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UNITED STATES of America, Plaintiff - Appellant, v. Jon W. PROVANCE, Defendant - Appellee.
Jon William Provance (“Appellee”) pled guilty to one count of assault resulting in bodily injury to a victim under 16 years of age, admitting that he repeatedly injured his newborn son. Appellee’s advisory sentencing range was calculated at 33 to 41 months of imprisonment, but the district court varied downward and sentenced him to only five years of probation and 200 hours of community service. The Government appeals, arguing Appellee’s sentence is substantively unreasonable because (1) nothing in the record supported a downward variance; and (2) the district court relied on an impermissible sentencing factor, namely Mrs. Provance’s purported relative culpability.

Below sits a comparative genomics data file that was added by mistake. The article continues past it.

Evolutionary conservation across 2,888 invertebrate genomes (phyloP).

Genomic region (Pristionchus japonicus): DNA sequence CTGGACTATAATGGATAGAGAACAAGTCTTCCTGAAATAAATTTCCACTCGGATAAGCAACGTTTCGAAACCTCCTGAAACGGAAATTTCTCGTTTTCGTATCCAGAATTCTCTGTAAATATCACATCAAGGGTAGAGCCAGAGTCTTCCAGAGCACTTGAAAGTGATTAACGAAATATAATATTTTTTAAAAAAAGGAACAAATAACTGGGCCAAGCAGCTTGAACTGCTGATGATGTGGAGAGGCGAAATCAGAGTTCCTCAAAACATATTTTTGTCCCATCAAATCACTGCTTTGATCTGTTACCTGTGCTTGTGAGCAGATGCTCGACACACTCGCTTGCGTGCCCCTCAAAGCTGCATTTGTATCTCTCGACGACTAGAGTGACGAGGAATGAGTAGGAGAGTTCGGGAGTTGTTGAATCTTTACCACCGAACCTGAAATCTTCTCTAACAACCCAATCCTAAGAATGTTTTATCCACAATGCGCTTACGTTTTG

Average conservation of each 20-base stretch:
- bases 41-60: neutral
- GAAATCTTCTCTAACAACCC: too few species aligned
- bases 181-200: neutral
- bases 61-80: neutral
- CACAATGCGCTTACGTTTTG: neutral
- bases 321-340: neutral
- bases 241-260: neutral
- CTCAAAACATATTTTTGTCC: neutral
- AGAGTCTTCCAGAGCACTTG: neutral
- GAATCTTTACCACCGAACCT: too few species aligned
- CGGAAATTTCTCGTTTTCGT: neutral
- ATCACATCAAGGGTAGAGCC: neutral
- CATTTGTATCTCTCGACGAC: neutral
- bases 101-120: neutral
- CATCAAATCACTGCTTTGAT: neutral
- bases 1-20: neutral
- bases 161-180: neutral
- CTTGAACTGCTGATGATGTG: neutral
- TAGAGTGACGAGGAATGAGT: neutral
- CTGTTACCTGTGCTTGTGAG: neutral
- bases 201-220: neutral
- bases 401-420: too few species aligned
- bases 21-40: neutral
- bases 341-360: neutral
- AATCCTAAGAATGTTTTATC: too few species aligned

As we must, we review the sentence for procedural reasonableness before addressing whether it is substantively reasonable. Upon this review, we conclude the district court failed to provide an explanation in support of its sentence sufficient to permit meaningful appellate review. Accordingly, we vacate the sentence as procedurally unreasonable and remand for further proceedings.
In May 2015, Appellee and his wife, Jasmine, gave birth to their first child. Mrs. Provance was an active duty small arms/artillery mechanic in the United States Army, stationed at Fort Bragg, North Carolina. After the birth of their son, Mrs. Provance took six weeks of maternity leave, after which she returned to work full time. Upon Mrs. Provance’s return to duty, Appellee became the primary caregiver to the child.